WASHINGTON – U.S. Senator Ben Cardin (D-Md.), a member of the Senate Finance Health Care Subcommittee, Thursday introduced new legislation, S. 1511, Keeping Health Insurance Affordable Act, to improve the Patient Protection and Affordable Care Act (ACA). The bill brings together several new and existing proposals that will improve the current health care system and address Americans’ concerns with high health care costs in contrast to the House and Senate Republican plans that are focused solely on repeal the ACA in order to fund massive tax breaks. Senator Cardin has reached out to Republicans and Democrats asking them to join him in this effort that would lower the cost of health coverage for Americans while preserving essential protections and increasing competition among insurers.
“We need a clean break in Congress, stepping away from the Republican mantra of ‘repeal and replace’ so we can focus on improving the Affordable Care Act and not making it worse through sabotage or starvation,” said Senator Cardin. “Our bill, the Keeping Health Insurance Affordable Act, provides a vehicle for both parties to start moving in the same direction for the benefit of the American people.
“What I hear most often from constituents, health professionals and insurers is that whatever we do must get costs under control. It is imperative that we provide certainty to the insurance marketplace without sacrificing the minimum benefits available to all with health insurance, whether provided through their employer, community marketplace exchanges or Medicaid and Medicare. We need to improve the current law, not make it worse.”
The text of Senator Cardin’s Keeping Health Insurance Affordable Act (S. 1511) can be found at this link. Key provisions are listed below.
The Keeping Health Insurance Affordable Act (KHIA) brings together several new and existing proposals that will improve the current healthcare system and address Americans’ concerns with high health care costs. The legislation tackles these concerns by increasing financial assistance to marketplace enrollees, stabilizing and increasing competition in the individual market, addressing high prescription drug prices, and integrating behavioral health services into primary care settings to address the ongoing mental health and opioid epidemics.
Stabilizes the Individual Market. The Keeping Health Insurance Affordable Act would stabilize the individual market by providing insurers with predictability by continuing to fund cost-sharing reductions and by creating a permanent reinsurance program.
- Cost-Sharing Reductions. The Keeping Health Insurance Affordable Act incorporates, Senator Jeanne Shaheen’s Marketplace Certainty Act (S.1462), which would permanently appropriate the cost-sharing reductions. While this is unnecessary under current law, this permanence will provide stability for the marketplaces.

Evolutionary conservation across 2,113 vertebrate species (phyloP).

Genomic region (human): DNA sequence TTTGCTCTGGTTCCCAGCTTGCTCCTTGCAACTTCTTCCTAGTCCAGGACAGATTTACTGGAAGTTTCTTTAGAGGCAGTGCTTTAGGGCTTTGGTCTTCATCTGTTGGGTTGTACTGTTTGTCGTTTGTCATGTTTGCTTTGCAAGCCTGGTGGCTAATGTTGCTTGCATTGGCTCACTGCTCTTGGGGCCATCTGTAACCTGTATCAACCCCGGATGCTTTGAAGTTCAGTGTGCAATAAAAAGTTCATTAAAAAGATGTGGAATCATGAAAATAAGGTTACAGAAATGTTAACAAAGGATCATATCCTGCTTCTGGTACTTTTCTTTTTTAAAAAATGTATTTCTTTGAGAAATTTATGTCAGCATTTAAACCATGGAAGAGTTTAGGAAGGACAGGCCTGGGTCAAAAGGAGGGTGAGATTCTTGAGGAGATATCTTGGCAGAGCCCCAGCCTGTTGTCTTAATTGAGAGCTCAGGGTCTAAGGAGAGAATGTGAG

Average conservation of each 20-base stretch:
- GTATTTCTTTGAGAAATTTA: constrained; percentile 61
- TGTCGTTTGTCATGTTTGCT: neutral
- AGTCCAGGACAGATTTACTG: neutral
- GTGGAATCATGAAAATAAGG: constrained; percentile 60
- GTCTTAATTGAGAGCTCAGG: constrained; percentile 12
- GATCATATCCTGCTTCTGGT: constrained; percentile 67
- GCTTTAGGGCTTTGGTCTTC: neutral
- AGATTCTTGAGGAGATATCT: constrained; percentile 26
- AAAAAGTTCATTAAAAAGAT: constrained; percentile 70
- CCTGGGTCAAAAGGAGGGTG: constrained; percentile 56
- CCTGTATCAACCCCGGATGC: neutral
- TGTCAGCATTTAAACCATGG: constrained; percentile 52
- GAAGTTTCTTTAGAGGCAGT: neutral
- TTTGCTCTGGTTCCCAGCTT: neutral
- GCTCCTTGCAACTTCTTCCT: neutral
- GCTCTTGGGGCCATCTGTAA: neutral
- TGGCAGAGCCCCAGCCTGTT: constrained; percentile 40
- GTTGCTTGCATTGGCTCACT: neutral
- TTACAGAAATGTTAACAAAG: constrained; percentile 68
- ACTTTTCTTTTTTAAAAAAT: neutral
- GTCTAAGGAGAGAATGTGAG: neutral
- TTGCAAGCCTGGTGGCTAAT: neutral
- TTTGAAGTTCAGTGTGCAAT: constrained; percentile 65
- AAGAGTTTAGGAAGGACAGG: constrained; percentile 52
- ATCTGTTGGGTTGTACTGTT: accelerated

- Reinsurance Program. The Keeping Health Insurance Affordable Act incorporates Senator Tom Carper’s and Senator Tim Kaine’s bill, the Individual Health Marketplace Improvement Act (S.1354), which would direct the Health and Human Services Secretary to establish a permanent Individual Market Reinsurance Program to lower financial risk and reduce premiums in the individual health insurance marketplaces.
- The reinsurance program would increase stability in the individual health insurance marketplaces by providing federal funding to cover:
- 80 percent of insurance claims between $50,000 and $500,000 from 2018-2020.
- 80 percent of insurance claims between $100,000 and $500,000 starting in 2021.
- The bill would also dedicate $500 million annually for the next three years to help states improve enrollment. Counties where there are fewer insurers would get priority for this funding.
Increases Financial Assistance. The legislation would increase financial assistance for middle income families by increasing the eligibility level of those who may receive premium tax credits to purchase insurance on the individual market. In addition, the bill would also lower out-of-pocket costs for middle-income households by raising the eligibility level of those who are able to receive cost-sharing reductions.
- Premium Tax Credits. Under current law, enrollees in the federal and state insurance marketplaces qualify for a premium tax credit if they have an average household income for the year is at least of 100 percent Federal Poverty Level (FPL), but no more than 400 percent FPL. This bill would extend the eligibility level from 400 percent FPL to 600 percent FPL.